Monday, May 19, 2014
Last year, the Huffington post published an article listing the top five regrets of the dying. As listed, the number one regret spoken from people leaving this earth is, "I wish I'd had the courage to live a life true to myself, not the life others expected of me."
In her book Daring Greatly, Brené Brown encourages her readers to embrace vulnerability in order to reach truth, courage and, ultimately, a whole life. Of the five main regrets of the dying, at least three of these unfulfilled wishes have a direct correlation to vulnerability as described by Brown.
Recently, I heard the Vega String Quartet play a beautiful concert at Emory University. One of the members was not present for this particular performance as he had flown back to China to attend his father's funeral. As the first violinist announced this news to the audience, there was a loud gasp in the room as everyone quickly drew in a quick, deep breath.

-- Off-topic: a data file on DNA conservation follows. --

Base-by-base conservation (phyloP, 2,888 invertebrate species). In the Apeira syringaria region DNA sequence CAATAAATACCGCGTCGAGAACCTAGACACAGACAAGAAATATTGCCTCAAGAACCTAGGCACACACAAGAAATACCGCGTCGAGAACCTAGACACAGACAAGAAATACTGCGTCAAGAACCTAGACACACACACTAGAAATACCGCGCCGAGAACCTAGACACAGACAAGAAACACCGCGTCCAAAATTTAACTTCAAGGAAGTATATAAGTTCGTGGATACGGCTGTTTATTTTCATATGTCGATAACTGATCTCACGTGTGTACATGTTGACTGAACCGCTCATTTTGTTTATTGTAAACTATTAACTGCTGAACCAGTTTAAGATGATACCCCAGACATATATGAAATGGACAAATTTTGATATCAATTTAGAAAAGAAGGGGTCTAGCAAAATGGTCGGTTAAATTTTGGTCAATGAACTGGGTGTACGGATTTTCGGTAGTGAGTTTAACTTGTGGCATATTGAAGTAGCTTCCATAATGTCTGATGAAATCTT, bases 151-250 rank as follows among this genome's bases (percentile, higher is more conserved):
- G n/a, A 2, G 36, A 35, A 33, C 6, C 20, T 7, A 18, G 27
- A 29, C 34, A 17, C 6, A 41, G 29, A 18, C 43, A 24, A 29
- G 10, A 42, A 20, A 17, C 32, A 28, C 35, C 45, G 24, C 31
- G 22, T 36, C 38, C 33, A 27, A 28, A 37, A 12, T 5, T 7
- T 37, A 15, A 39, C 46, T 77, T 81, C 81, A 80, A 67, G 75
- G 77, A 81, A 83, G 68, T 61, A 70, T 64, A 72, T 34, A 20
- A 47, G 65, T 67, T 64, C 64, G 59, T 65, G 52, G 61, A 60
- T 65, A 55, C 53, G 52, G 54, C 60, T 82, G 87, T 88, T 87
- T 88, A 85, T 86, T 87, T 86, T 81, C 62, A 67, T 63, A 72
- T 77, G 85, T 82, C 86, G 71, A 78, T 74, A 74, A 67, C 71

The violinist quickly explained that although their fourth member was grieving he was also celebrating. She said this man passed away in the same home he was born, and in his many years between life and death he lived well.
As their bows danced on the strings playing pieces you could not help but lean in and smile to, I imagine they were also honoring a life well lived by trying to do just the same.
When faced with moments of vulnerability this week, I hope we try and lean in a bit and allow truth and courage to come forth and become a new melody. I think I might like to hear that. I certainly know I don't want to regret not trying it.